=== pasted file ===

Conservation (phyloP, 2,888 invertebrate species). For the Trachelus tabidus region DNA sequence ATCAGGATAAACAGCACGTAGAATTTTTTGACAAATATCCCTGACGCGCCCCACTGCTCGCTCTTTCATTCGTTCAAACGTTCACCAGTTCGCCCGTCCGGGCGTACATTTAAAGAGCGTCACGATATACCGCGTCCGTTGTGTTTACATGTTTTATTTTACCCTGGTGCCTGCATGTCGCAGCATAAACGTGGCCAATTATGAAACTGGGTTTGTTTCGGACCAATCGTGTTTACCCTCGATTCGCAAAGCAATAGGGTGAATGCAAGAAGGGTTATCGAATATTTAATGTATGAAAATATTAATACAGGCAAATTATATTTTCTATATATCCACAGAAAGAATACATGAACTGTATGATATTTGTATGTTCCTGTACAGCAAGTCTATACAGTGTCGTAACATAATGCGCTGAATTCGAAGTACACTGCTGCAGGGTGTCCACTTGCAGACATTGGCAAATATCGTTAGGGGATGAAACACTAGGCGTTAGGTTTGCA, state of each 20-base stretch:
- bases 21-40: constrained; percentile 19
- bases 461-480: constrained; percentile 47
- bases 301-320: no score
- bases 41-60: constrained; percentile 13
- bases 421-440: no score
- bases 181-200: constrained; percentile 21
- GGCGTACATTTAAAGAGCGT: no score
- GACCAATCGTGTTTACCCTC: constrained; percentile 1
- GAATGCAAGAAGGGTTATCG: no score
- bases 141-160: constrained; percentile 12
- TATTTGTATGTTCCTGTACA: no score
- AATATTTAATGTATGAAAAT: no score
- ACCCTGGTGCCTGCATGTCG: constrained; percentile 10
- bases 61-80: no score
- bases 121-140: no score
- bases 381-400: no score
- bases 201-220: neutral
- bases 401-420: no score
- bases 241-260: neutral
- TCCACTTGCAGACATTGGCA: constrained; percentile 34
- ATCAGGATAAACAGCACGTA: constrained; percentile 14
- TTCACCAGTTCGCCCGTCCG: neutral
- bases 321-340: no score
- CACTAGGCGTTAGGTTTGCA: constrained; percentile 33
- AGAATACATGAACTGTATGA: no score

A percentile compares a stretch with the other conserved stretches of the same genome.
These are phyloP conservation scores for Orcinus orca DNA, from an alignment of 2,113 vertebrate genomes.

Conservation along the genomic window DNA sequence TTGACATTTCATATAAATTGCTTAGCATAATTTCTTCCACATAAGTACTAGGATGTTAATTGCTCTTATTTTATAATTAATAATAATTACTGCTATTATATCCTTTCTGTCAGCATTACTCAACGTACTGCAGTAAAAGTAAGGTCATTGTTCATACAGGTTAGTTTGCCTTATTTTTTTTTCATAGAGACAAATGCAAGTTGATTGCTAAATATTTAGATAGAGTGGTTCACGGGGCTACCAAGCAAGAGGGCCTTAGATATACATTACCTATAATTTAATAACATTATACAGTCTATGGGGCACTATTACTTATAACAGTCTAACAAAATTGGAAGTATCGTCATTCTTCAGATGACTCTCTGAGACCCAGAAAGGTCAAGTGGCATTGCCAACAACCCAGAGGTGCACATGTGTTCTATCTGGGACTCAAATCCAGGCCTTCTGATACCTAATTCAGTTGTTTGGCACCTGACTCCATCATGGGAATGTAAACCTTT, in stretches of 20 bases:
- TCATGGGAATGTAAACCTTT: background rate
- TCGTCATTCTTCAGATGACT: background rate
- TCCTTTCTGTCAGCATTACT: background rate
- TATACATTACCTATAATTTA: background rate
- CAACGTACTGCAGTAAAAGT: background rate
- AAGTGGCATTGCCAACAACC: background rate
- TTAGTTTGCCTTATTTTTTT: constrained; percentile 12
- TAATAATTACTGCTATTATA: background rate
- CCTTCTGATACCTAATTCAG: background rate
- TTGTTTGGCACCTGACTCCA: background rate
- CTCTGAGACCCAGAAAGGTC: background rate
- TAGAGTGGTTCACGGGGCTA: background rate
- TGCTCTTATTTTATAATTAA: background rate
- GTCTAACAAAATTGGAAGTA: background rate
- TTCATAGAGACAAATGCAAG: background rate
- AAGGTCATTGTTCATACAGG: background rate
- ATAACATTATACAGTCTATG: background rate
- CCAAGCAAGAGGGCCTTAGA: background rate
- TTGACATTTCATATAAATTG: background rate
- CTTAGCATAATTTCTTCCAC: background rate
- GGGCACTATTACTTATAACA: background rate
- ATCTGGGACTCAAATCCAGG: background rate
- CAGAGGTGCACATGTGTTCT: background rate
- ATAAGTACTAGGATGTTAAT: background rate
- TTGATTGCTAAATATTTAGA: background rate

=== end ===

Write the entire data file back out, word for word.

Conservation (phyloP, 2,888 invertebrate species). For the Trachelus tabidus region DNA sequence ATCAGGATAAACAGCACGTAGAATTTTTTGACAAATATCCCTGACGCGCCCCACTGCTCGCTCTTTCATTCGTTCAAACGTTCACCAGTTCGCCCGTCCGGGCGTACATTTAAAGAGCGTCACGATATACCGCGTCCGTTGTGTTTACATGTTTTATTTTACCCTGGTGCCTGCATGTCGCAGCATAAACGTGGCCAATTATGAAACTGGGTTTGTTTCGGACCAATCGTGTTTACCCTCGATTCGCAAAGCAATAGGGTGAATGCAAGAAGGGTTATCGAATATTTAATGTATGAAAATATTAATACAGGCAAATTATATTTTCTATATATCCACAGAAAGAATACATGAACTGTATGATATTTGTATGTTCCTGTACAGCAAGTCTATACAGTGTCGTAACATAATGCGCTGAATTCGAAGTACACTGCTGCAGGGTGTCCACTTGCAGACATTGGCAAATATCGTTAGGGGATGAAACACTAGGCGTTAGGTTTGCA, state of each 20-base stretch:
- bases 21-40: constrained; percentile 19
- bases 461-480: constrained; percentile 47
- bases 301-320: no score
- bases 41-60: constrained; percentile 13
- bases 421-440: no score
- bases 181-200: constrained; percentile 21
- GGCGTACATTTAAAGAGCGT: no score
- GACCAATCGTGTTTACCCTC: constrained; percentile 1
- GAATGCAAGAAGGGTTATCG: no score
- bases 141-160: constrained; percentile 12
- TATTTGTATGTTCCTGTACA: no score
- AATATTTAATGTATGAAAAT: no score
- ACCCTGGTGCCTGCATGTCG: constrained; percentile 10
- bases 61-80: no score
- bases 121-140: no score
- bases 381-400: no score
- bases 201-220: neutral
- bases 401-420: no score
- bases 241-260: neutral
- TCCACTTGCAGACATTGGCA: constrained; percentile 34
- ATCAGGATAAACAGCACGTA: constrained; percentile 14
- TTCACCAGTTCGCCCGTCCG: neutral
- bases 321-340: no score
- CACTAGGCGTTAGGTTTGCA: constrained; percentile 33
- AGAATACATGAACTGTATGA: no score

A percentile compares a stretch with the other conserved stretches of the same genome.
These are phyloP conservation scores for Orcinus orca DNA, from an alignment of 2,113 vertebrate genomes.

Conservation along the genomic window DNA sequence TTGACATTTCATATAAATTGCTTAGCATAATTTCTTCCACATAAGTACTAGGATGTTAATTGCTCTTATTTTATAATTAATAATAATTACTGCTATTATATCCTTTCTGTCAGCATTACTCAACGTACTGCAGTAAAAGTAAGGTCATTGTTCATACAGGTTAGTTTGCCTTATTTTTTTTTCATAGAGACAAATGCAAGTTGATTGCTAAATATTTAGATAGAGTGGTTCACGGGGCTACCAAGCAAGAGGGCCTTAGATATACATTACCTATAATTTAATAACATTATACAGTCTATGGGGCACTATTACTTATAACAGTCTAACAAAATTGGAAGTATCGTCATTCTTCAGATGACTCTCTGAGACCCAGAAAGGTCAAGTGGCATTGCCAACAACCCAGAGGTGCACATGTGTTCTATCTGGGACTCAAATCCAGGCCTTCTGATACCTAATTCAGTTGTTTGGCACCTGACTCCATCATGGGAATGTAAACCTTT, in stretches of 20 bases:
- TCATGGGAATGTAAACCTTT: background rate
- TCGTCATTCTTCAGATGACT: background rate
- TCCTTTCTGTCAGCATTACT: background rate
- TATACATTACCTATAATTTA: background rate
- CAACGTACTGCAGTAAAAGT: background rate
- AAGTGGCATTGCCAACAACC: background rate
- TTAGTTTGCCTTATTTTTTT: constrained; percentile 12
- TAATAATTACTGCTATTATA: background rate
- CCTTCTGATACCTAATTCAG: background rate
- TTGTTTGGCACCTGACTCCA: background rate
- CTCTGAGACCCAGAAAGGTC: background rate
- TAGAGTGGTTCACGGGGCTA: background rate
- TGCTCTTATTTTATAATTAA: background rate
- GTCTAACAAAATTGGAAGTA: background rate
- TTCATAGAGACAAATGCAAG: background rate
- AAGGTCATTGTTCATACAGG: background rate
- ATAACATTATACAGTCTATG: background rate
- CCAAGCAAGAGGGCCTTAGA: background rate
- TTGACATTTCATATAAATTG: background rate
- CTTAGCATAATTTCTTCCAC: background rate
- GGGCACTATTACTTATAACA: background rate
- ATCTGGGACTCAAATCCAGG: background rate
- CAGAGGTGCACATGTGTTCT: background rate
- ATAAGTACTAGGATGTTAAT: background rate
- TTGATTGCTAAATATTTAGA: background rate